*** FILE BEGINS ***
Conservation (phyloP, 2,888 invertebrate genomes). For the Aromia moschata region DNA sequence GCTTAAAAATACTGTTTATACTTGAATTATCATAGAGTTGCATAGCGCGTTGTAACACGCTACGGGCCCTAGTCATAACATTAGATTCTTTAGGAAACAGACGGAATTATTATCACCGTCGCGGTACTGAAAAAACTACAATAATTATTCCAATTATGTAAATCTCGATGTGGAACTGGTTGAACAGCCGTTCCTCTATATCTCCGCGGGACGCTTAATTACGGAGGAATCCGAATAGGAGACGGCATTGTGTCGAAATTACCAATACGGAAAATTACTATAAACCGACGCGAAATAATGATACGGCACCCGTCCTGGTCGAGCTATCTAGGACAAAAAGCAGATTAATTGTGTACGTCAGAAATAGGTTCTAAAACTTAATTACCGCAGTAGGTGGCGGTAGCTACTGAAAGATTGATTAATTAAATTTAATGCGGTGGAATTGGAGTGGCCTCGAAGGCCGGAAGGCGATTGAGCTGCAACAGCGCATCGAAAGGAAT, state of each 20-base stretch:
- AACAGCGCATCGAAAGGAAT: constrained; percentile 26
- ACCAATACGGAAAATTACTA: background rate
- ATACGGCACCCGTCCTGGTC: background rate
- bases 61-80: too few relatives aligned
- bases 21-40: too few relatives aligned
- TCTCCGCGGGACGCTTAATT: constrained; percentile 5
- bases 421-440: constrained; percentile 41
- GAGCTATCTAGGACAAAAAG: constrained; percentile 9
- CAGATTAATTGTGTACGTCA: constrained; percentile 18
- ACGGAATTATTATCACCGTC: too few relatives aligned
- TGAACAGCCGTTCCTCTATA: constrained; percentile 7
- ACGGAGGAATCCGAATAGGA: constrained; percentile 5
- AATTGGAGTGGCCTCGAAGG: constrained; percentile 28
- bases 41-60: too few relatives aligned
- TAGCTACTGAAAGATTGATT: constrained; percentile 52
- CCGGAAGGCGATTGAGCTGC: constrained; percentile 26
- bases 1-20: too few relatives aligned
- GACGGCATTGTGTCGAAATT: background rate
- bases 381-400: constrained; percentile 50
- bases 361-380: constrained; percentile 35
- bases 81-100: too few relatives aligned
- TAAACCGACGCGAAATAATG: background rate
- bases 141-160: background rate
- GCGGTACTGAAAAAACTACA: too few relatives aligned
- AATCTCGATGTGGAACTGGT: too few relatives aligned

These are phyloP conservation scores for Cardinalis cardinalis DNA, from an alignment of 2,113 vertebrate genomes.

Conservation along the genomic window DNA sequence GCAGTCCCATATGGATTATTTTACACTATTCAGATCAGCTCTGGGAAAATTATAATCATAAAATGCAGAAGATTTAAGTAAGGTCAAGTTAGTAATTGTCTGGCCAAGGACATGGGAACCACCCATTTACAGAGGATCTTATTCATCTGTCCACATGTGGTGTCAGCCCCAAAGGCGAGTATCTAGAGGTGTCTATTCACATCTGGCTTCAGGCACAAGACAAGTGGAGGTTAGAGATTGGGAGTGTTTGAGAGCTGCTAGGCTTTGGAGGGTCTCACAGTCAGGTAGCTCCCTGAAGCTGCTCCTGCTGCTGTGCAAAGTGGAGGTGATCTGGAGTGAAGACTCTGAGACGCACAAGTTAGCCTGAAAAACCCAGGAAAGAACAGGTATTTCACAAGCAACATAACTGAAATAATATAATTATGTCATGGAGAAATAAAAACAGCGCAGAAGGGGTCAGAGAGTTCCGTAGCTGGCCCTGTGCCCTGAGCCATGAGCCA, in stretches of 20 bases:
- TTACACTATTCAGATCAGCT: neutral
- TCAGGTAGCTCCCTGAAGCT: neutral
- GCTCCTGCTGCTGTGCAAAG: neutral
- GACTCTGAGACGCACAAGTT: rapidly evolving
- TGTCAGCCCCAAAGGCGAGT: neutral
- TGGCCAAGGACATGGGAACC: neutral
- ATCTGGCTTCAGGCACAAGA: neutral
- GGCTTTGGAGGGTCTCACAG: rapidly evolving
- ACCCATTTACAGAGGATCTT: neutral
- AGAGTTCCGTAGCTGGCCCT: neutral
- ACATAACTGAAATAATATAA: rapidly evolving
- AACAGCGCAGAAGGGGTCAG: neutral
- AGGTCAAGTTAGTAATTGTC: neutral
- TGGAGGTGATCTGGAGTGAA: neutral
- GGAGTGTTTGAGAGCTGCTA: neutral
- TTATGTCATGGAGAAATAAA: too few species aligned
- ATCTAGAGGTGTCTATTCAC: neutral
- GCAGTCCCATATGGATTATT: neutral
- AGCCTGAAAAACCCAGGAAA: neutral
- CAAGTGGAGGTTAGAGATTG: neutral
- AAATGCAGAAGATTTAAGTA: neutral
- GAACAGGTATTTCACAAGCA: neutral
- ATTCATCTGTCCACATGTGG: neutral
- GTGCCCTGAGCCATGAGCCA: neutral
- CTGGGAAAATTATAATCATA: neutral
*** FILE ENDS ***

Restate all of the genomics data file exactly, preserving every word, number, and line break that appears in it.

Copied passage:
Conservation (phyloP, 2,888 invertebrate genomes). For the Aromia moschata region DNA sequence GCTTAAAAATACTGTTTATACTTGAATTATCATAGAGTTGCATAGCGCGTTGTAACACGCTACGGGCCCTAGTCATAACATTAGATTCTTTAGGAAACAGACGGAATTATTATCACCGTCGCGGTACTGAAAAAACTACAATAATTATTCCAATTATGTAAATCTCGATGTGGAACTGGTTGAACAGCCGTTCCTCTATATCTCCGCGGGACGCTTAATTACGGAGGAATCCGAATAGGAGACGGCATTGTGTCGAAATTACCAATACGGAAAATTACTATAAACCGACGCGAAATAATGATACGGCACCCGTCCTGGTCGAGCTATCTAGGACAAAAAGCAGATTAATTGTGTACGTCAGAAATAGGTTCTAAAACTTAATTACCGCAGTAGGTGGCGGTAGCTACTGAAAGATTGATTAATTAAATTTAATGCGGTGGAATTGGAGTGGCCTCGAAGGCCGGAAGGCGATTGAGCTGCAACAGCGCATCGAAAGGAAT, state of each 20-base stretch:
- AACAGCGCATCGAAAGGAAT: constrained; percentile 26
- ACCAATACGGAAAATTACTA: background rate
- ATACGGCACCCGTCCTGGTC: background rate
- bases 61-80: too few relatives aligned
- bases 21-40: too few relatives aligned
- TCTCCGCGGGACGCTTAATT: constrained; percentile 5
- bases 421-440: constrained; percentile 41
- GAGCTATCTAGGACAAAAAG: constrained; percentile 9
- CAGATTAATTGTGTACGTCA: constrained; percentile 18
- ACGGAATTATTATCACCGTC: too few relatives aligned
- TGAACAGCCGTTCCTCTATA: constrained; percentile 7
- ACGGAGGAATCCGAATAGGA: constrained; percentile 5
- AATTGGAGTGGCCTCGAAGG: constrained; percentile 28
- bases 41-60: too few relatives aligned
- TAGCTACTGAAAGATTGATT: constrained; percentile 52
- CCGGAAGGCGATTGAGCTGC: constrained; percentile 26
- bases 1-20: too few relatives aligned
- GACGGCATTGTGTCGAAATT: background rate
- bases 381-400: constrained; percentile 50
- bases 361-380: constrained; percentile 35
- bases 81-100: too few relatives aligned
- TAAACCGACGCGAAATAATG: background rate
- bases 141-160: background rate
- GCGGTACTGAAAAAACTACA: too few relatives aligned
- AATCTCGATGTGGAACTGGT: too few relatives aligned

These are phyloP conservation scores for Cardinalis cardinalis DNA, from an alignment of 2,113 vertebrate genomes.

Conservation along the genomic window DNA sequence GCAGTCCCATATGGATTATTTTACACTATTCAGATCAGCTCTGGGAAAATTATAATCATAAAATGCAGAAGATTTAAGTAAGGTCAAGTTAGTAATTGTCTGGCCAAGGACATGGGAACCACCCATTTACAGAGGATCTTATTCATCTGTCCACATGTGGTGTCAGCCCCAAAGGCGAGTATCTAGAGGTGTCTATTCACATCTGGCTTCAGGCACAAGACAAGTGGAGGTTAGAGATTGGGAGTGTTTGAGAGCTGCTAGGCTTTGGAGGGTCTCACAGTCAGGTAGCTCCCTGAAGCTGCTCCTGCTGCTGTGCAAAGTGGAGGTGATCTGGAGTGAAGACTCTGAGACGCACAAGTTAGCCTGAAAAACCCAGGAAAGAACAGGTATTTCACAAGCAACATAACTGAAATAATATAATTATGTCATGGAGAAATAAAAACAGCGCAGAAGGGGTCAGAGAGTTCCGTAGCTGGCCCTGTGCCCTGAGCCATGAGCCA, in stretches of 20 bases:
- TTACACTATTCAGATCAGCT: neutral
- TCAGGTAGCTCCCTGAAGCT: neutral
- GCTCCTGCTGCTGTGCAAAG: neutral
- GACTCTGAGACGCACAAGTT: rapidly evolving
- TGTCAGCCCCAAAGGCGAGT: neutral
- TGGCCAAGGACATGGGAACC: neutral
- ATCTGGCTTCAGGCACAAGA: neutral
- GGCTTTGGAGGGTCTCACAG: rapidly evolving
- ACCCATTTACAGAGGATCTT: neutral
- AGAGTTCCGTAGCTGGCCCT: neutral
- ACATAACTGAAATAATATAA: rapidly evolving
- AACAGCGCAGAAGGGGTCAG: neutral
- AGGTCAAGTTAGTAATTGTC: neutral
- TGGAGGTGATCTGGAGTGAA: neutral
- GGAGTGTTTGAGAGCTGCTA: neutral
- TTATGTCATGGAGAAATAAA: too few species aligned
- ATCTAGAGGTGTCTATTCAC: neutral
- GCAGTCCCATATGGATTATT: neutral
- AGCCTGAAAAACCCAGGAAA: neutral
- CAAGTGGAGGTTAGAGATTG: neutral
- AAATGCAGAAGATTTAAGTA: neutral
- GAACAGGTATTTCACAAGCA: neutral
- ATTCATCTGTCCACATGTGG: neutral
- GTGCCCTGAGCCATGAGCCA: neutral
- CTGGGAAAATTATAATCATA: neutral